Posted in CONFERENCE PRESENTATION, CULTURE, EDUCATION

IN JAPAN LIGHTNING IS RED!

Ino Hayata Hironao seizing the Nue as it falls to the ground amid clouds and lightning. From the series “One of the Eight Hundred Heroes of the Water Margin of Japan” (Honcho Suikoden goyu happyakunin no hitori). Woodblock print, signed Ichiyusai Kuniyoshi ga, published by Kagaya Kichiemon (Kichibei), circa 1830-1832. Vertical oban (39.6 x 26.7 cm.)

Welcome QR Code readers!

This post is just a placeholder for REFERENCES and LINKS for a student research poster to be presented at the North Carolina Geographical Society annual meeting in Greensboro, NC on November 1, 2019.

ABSTRACT: Lightning is a short-lived, but powerful part of nature. Although it is often photographed in modern times, lightning flashes have seldom been depicted by landscape artists. Colorful skies were common through art history and paintings, but most lightning storms in western landscape art have depicted the flashes as white, or yellowish. An interesting part of art history is the red lightning bolts depicted in the classic paintings of Japan’s Edo Period (1603 – 1868). All Ukiyo-e artists (at least for those whose work has survived), almost always depicted lightning as red in color. Furthermore, the bolts are painted in a nearly abstract, linear fashion, and not in lightning’s true dendritic shape. Is the red lightning of this famous period artistic license, or can it be explained as something else? Are there meteorological or cultural reasons why these artists painted lightning as red? Could the style reflect mythology and representation of the metaphysical rather than realism? Importantly, are there atmospheric science lessons to be learned, and teaching moments to be made in this discussion? The purpose of this educational project is to advance that dialog.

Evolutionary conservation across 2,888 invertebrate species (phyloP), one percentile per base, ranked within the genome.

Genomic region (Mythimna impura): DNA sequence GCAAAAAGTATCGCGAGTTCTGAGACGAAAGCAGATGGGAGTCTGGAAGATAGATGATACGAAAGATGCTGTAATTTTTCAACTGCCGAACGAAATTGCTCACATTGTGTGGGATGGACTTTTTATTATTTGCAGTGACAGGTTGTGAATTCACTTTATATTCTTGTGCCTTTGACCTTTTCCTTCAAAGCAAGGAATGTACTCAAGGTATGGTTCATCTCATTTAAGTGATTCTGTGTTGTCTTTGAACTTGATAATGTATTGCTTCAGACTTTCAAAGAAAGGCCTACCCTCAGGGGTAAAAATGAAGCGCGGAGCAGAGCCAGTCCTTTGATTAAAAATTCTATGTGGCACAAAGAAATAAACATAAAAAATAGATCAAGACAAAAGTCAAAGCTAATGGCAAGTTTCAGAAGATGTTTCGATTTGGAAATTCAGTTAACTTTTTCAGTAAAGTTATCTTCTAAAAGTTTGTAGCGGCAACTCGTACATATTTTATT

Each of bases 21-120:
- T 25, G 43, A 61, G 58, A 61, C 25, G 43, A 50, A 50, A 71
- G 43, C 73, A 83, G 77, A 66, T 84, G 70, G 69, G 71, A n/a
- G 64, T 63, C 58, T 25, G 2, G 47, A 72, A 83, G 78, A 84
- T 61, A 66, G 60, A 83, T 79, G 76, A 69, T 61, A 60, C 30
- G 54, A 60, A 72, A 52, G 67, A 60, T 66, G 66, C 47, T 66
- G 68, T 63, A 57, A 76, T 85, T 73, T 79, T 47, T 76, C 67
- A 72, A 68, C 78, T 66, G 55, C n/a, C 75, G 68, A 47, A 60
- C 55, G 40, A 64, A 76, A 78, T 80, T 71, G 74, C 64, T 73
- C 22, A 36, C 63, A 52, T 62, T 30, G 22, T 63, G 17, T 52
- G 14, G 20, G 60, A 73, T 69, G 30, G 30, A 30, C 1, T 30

https://libmma.contentdm.oclc.org/digital/collection/p15324coll10/id/90981

https://onlineonly.christies.com/s/artist-woodblock-japanese-prints-online/utagawa-kuniyoshi-1797-1861-53/58101

https://waraie.com/en/thunder-god-raijin

https://www.fujiarts.com/japanese-prints/k355/186k355f.jpg

https://www.metmuseum.org/art/collection/search/75299

https://www.theartstory.org/movement/ukiyo-e-japanese-woodblock-prints/

https://www.thingsjapanese.com/osaka-school-after-hokuei-kabuki-scene-lightning-dragon-demon.html

PLEASE CHECK BACK LATER FOR AN UPDATED LIST.

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Your professor and guru for Climatology, Geography, Popular Culture.

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